The night of your baptism
your native name sounded like a bullet
lodging itself beneath your tongue in a tedious
Later that night, you would come to hear your
mother cast pleas onto God's palms
in exchange for a son who will know how to make everything rise out of his new name
but beckon tragedy.
You lean into me on a Sunday morning and ask
where on your body it indicates 'dedicated'.
Sometimes you wrestle your body out of
smoke screens and cigar urns as an invitation for sacredness.
You are slowly turning into a testament,
of how to first name a boy after thunder and make
his baptism name a thing you will wake
and sleep to,
how to pluck turbulence from his riotous youth
and bless the girl who rummages through the syllables as intentionally as is intended
how to hold him through tragedy
and release his body into spasms of merry.
It is April again.
The sun is folding itself into a shy epiphany
and the clouds gather to spectate to indicate
the outset of rain.
You lean into me and ask where on your body it
We sleep through the turmoil of a war-torn anatomy
slowly settling into itself.
As gently as your body curls into mine,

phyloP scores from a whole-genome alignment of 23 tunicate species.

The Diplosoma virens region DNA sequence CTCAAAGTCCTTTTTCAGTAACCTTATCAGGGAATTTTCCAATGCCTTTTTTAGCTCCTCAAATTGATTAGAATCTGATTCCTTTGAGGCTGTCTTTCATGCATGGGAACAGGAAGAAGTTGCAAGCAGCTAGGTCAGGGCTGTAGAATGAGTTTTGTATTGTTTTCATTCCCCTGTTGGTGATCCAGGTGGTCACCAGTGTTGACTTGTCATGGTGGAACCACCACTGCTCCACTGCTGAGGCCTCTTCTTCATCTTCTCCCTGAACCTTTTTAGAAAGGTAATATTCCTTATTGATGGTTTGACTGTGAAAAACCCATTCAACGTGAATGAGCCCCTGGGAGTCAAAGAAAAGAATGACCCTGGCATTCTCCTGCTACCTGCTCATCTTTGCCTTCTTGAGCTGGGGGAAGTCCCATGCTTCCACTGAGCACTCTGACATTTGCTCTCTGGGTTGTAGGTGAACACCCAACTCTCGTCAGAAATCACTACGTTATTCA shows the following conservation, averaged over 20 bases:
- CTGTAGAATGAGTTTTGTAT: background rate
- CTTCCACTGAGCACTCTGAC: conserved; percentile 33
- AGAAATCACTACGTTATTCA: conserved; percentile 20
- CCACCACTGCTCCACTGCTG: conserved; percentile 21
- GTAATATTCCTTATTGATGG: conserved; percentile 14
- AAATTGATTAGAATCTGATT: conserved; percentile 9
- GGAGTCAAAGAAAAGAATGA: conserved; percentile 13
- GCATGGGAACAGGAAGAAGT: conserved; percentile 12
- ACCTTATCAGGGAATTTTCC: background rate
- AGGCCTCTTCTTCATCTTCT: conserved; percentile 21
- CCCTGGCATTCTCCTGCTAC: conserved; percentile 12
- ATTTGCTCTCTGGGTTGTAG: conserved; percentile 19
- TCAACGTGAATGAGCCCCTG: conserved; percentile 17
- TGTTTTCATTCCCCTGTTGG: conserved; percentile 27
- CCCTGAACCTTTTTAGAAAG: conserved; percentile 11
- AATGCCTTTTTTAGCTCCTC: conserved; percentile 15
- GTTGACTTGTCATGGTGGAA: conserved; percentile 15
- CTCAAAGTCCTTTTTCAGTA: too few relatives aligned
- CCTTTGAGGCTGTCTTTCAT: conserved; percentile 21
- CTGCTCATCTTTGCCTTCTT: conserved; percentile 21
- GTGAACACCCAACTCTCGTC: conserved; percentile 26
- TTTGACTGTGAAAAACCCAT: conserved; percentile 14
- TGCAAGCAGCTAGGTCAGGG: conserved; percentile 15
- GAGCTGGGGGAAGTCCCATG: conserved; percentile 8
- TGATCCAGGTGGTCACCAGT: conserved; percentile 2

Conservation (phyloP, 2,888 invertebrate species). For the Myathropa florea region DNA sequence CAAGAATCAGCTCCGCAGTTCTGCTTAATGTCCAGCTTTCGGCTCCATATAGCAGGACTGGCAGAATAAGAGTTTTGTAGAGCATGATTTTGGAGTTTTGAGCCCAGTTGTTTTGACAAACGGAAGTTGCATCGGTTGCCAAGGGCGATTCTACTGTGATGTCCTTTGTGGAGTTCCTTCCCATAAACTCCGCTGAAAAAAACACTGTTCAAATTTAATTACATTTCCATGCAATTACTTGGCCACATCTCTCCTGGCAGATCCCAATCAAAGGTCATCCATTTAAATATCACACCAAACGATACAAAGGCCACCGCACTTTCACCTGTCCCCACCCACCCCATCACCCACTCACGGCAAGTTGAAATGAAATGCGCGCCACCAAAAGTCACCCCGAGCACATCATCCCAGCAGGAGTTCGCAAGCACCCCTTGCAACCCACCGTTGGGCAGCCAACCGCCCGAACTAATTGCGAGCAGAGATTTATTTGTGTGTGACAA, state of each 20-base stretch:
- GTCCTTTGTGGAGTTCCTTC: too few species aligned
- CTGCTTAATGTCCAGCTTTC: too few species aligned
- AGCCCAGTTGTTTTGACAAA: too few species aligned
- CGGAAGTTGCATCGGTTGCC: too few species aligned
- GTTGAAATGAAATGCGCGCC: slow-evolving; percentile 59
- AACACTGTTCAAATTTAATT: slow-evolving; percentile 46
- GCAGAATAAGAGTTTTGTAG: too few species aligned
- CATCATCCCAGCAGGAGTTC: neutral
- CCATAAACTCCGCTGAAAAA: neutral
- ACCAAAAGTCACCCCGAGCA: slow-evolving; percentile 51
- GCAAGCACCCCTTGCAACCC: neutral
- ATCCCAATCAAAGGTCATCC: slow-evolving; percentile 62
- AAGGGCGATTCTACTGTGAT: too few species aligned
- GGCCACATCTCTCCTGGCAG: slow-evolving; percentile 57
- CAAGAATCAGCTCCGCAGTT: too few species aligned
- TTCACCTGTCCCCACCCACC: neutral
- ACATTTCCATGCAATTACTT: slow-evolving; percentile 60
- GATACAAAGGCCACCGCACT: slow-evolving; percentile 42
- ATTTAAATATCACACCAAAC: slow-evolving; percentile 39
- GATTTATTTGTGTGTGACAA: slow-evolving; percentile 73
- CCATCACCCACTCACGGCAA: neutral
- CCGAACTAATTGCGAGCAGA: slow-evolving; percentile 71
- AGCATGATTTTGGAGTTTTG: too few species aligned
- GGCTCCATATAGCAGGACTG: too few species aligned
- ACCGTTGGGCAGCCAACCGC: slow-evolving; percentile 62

I am learning the theatrics of your body
as a recipe for religion.
I have mastered the pattern of your bad habits in the morning.
I have found contents of your ash tray strewn
to my chest on days
you are no vessel enough for dwelling.
Naomi Waweru (she/her) is inspired by love, vulnerability, the yearning of bodies to be free in their connection and has an eye for tradition and culture. Her writings present an adoration for the body. She portrays it as your first sanctuary. She has works on and forthcoming on Merak magazine, a voice from far away webzine, Ghost Heart Literary Journal, Kalahari Review, Poems for the Start of the World Anthology, Ampleremains, Afroliterary journal, Overheard Magazine, Artmostterrific, Lolwe and The African Writers Review. Reach her on Twitter @ndutapoems and Instagram @_ndutapoems.Discover more from Naomi Waweru.